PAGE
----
Many early dyes were made from plants. Alizarin is an example extracted from the madder root. Alizarin only sticks fast to cloth which has been impregnated with a metal compound such as aluminium sulphate. The process is called mordanting. The colour obtained depends on the mordant used. An aluminium mordant gives a red colour, tin(II) give a pink colour and iron (II) gives a brown colour.
Mordanting takes place under alkaline conditions so that the metal hydroxide is precipitated in the fibres. The metal ions firmly attach themselves to the cloth and then bind the dye molecules by forming chelate rings.
A range of dyes have been developed based on phenylamine (aniline) as the starting material known as azo dyes.
Phenylamine reacts with a solution of sodium nitrate (III) and hydrochloric acid at a temperature below 5oC (remember keeping that test-tube in ice?) to produce benzene diazonium chloride. This type of reaction is known as diazotisation.
The hydrochloric acid first reacts with sodium nitrate (III) to form unstable nitrous acid.
The nitrous acid then reacts with the amine.
|+ HNO2 + HCl|
If the temperature is allowed to rise above 5oC, the benzenediazonium chloride decomposes to form phenol and nitrogen gas is given off.
If the benzenediazonium chloride is reacted with another compound containing a benzene ring, called a coupling agent, an azo compound is produced. The diazonium salt acts as an electrophile. Phenols and amines are often used as coupling compounds. Many of the products are important dyes.
With phenol the following reaction occurs:
A similar reaction occurs with phenylamine:
The first dye is a yellow-orange shade, the second bright yellow. Many azo dyes are coloured in the range from red through to yellow. Some azo dyes are green or even blue or purple.
Many azo dyes are produced using a derivitive of naphthalene, one example of which uses naphthalen-2-ol to produce a red azo dye. Notice how this compond is formed from two benzene rings joined (naphthalene differs since there is no hydroxy group present). Learn and remember the structures of naphthalene and naphthalen-2-ol.
Also note that in this reaction Sodium Hydroxide is needed.
|+|| NaOH ||+ HCl|
All coupling compunds contain a benzene ring that performs the coupling because it stablises the delocalised electron structure. Without a coupled benzene ring the compound would remain unstable and break down at over 5oC like benzenediazonium chloride.
Coloured substances absorb radiation in the visible region of the spectrum. The energy absorbed causes changes in electronic energy. Electrons are promoted from a ground state to an excited state. The electrons excited in this case are the outer bonding electrons or lone pairs.
Not all electronic transitions are brought about by visible light as some require ultra-violet radiation. Those which absorb uv radiation appear colourless (unless they fluoresce). The energy needed top excite an electron in a coloured compound and in a colourless compound is shown below:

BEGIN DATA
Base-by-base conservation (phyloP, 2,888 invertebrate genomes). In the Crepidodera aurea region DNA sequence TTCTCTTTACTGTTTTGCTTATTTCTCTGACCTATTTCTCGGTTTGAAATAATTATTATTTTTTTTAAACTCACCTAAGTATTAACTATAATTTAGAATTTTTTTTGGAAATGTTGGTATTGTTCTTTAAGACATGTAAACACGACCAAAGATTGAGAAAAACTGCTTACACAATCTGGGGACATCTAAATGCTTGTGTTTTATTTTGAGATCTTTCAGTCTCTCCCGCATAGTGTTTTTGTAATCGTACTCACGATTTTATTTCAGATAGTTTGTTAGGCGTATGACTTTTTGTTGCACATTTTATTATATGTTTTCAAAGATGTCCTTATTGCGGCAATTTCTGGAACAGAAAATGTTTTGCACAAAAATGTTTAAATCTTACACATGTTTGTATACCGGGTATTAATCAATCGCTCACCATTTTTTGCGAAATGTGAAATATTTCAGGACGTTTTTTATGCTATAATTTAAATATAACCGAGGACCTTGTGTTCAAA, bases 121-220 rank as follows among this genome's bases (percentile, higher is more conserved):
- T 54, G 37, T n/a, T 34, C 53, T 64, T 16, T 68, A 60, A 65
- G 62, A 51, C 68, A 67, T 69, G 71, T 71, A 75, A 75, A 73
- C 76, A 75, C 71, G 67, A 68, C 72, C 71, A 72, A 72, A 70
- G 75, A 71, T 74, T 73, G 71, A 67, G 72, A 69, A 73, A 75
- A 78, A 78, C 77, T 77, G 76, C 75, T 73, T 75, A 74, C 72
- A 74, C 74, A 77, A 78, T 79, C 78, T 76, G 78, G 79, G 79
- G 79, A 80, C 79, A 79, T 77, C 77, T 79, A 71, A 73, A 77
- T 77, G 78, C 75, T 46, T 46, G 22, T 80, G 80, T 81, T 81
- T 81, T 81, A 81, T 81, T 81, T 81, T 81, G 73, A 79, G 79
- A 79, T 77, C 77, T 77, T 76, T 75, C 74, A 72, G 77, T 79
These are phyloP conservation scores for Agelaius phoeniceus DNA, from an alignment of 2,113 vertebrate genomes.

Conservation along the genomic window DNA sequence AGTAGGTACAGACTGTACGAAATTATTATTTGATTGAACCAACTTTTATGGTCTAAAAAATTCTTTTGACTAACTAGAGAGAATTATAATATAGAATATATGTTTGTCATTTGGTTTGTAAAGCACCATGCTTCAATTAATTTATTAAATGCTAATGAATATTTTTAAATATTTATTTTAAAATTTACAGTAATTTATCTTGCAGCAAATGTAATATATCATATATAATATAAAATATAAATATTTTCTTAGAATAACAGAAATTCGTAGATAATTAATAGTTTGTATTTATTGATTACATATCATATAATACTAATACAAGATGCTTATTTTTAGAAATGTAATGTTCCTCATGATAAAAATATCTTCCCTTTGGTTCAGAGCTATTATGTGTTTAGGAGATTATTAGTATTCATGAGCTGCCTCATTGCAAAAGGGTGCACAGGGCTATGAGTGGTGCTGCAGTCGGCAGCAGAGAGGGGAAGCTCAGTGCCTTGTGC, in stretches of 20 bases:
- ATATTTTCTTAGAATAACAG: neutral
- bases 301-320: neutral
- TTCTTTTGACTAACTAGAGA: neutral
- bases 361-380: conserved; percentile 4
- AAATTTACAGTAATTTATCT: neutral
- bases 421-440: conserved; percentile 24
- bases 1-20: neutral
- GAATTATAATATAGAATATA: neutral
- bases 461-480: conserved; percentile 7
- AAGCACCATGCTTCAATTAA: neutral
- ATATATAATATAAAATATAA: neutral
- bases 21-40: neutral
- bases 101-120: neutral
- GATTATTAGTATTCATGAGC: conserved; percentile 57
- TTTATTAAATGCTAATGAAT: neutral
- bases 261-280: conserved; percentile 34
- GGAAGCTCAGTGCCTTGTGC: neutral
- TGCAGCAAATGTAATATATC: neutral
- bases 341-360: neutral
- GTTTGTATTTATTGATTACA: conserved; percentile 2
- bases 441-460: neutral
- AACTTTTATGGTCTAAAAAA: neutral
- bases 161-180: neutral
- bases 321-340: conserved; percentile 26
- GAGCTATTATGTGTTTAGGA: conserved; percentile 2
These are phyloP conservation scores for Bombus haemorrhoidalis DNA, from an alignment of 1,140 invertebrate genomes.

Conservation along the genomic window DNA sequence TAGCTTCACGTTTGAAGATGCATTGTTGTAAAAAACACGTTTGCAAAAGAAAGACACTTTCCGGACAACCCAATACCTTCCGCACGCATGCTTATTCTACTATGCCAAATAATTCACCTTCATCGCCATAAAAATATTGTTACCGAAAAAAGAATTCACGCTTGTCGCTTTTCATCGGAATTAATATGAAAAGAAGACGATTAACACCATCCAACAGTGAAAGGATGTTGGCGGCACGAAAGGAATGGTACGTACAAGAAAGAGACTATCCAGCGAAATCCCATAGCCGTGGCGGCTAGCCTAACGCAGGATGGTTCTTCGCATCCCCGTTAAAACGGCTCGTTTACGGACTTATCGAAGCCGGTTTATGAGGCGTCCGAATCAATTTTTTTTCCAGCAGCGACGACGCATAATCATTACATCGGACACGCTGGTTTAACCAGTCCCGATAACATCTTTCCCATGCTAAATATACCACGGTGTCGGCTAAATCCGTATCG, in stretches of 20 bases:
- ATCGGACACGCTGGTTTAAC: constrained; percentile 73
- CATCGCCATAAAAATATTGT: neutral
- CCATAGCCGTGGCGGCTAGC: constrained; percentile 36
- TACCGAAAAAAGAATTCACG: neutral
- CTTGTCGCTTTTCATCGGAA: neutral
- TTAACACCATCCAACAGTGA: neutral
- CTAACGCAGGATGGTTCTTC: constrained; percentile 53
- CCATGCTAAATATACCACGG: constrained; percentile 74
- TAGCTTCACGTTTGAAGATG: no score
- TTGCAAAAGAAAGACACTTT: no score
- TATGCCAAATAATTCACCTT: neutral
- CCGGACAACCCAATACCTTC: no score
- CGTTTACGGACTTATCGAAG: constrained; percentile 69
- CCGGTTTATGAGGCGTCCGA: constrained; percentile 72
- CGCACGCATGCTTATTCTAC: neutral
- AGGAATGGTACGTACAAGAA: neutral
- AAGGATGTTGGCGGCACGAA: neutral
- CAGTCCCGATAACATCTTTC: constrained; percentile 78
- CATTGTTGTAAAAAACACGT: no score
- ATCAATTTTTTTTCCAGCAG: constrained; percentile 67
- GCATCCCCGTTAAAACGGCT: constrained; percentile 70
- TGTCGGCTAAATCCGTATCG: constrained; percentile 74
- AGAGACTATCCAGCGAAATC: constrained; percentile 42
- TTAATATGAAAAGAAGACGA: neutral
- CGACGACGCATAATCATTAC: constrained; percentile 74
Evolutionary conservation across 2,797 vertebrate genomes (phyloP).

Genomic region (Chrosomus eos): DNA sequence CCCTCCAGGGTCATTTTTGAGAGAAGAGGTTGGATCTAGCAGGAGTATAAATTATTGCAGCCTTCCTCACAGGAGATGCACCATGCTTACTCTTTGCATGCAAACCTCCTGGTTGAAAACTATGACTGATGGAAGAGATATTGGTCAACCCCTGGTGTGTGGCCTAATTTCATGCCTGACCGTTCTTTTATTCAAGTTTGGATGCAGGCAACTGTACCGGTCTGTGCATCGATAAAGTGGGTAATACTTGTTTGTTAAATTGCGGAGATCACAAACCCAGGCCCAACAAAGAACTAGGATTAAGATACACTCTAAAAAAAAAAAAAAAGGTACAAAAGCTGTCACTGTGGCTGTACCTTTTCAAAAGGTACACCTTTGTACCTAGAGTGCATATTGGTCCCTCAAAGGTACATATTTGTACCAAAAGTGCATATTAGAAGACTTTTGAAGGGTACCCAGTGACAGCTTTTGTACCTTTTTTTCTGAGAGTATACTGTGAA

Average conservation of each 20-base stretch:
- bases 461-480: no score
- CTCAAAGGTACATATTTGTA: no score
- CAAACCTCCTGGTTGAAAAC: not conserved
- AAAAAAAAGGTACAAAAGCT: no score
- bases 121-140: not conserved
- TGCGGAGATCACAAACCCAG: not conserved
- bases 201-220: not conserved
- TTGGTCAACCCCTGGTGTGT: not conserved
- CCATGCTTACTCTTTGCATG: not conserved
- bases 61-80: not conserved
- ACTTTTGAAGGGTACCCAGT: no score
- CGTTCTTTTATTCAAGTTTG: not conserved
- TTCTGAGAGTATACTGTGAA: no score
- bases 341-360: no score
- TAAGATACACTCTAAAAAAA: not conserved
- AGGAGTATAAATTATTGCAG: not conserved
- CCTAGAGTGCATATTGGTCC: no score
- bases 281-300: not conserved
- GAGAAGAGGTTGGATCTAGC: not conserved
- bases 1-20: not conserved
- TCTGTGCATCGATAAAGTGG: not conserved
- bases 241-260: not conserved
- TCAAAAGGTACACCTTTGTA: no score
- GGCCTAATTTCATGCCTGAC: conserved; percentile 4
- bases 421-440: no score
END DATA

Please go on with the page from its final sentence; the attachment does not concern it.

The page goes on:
A dye molecule is built up from a group of atoms called a chromophore, which is largely responsible for its colour. Chromophores contain unsaturated groups such as C=O and -N=N-, which are often part of an extended delocalised electron system involving arene rings. Chrysoidine is a basic dye shown below:
Attached to the chromophore are two NH2 groups which interact with the chromophore to produce the orange colour.
Other functional groups may be added which can:
All azo dyes contain the R-N=N-R' arrangement.
This depends on the dye and the fibre to which the dye is attached.
Protein-based fibres such as wool and silk have free ionisable CO2H and NH2 groups on the protein chains which can form an electrostatic attraction to parts of the dye molecule. For example the sulphonate group, SO3-, on a dye molecule can interact with a NH3+ group on the protein chain.
Cotton is a polymer with a string of glucose units joined together. Indigo which is used to dye denim jeans is a vat dye. Indigo is insoluble in water. The reduced form of indigo is soluble. Cotton is soaked in a colourless solution of the reduced form. This is then oxidised to the blue form of Indigo which precipitates in the fibres.
Direct dyes are applied to the cotton in solution and are held to the fibres by hydrogen bonds and instantaneous dipole-induced dipole forces. These are weak compared with covalent bonds hence these dyes are only fast if the molecules are long and straight.
Fibre reactive dyes actually form covalent bonds with fibre molecules and are therefore extremely colour fast. A dye molecule is reacted with the molecule trichlorotriazine:
Trichlorotriazine can react with either OH groups (present in cotton) or NH groups (present in wool and nylons), thus effectively bonding the dye to the fabric.
Part of this site was last updated on 21st January 2009.
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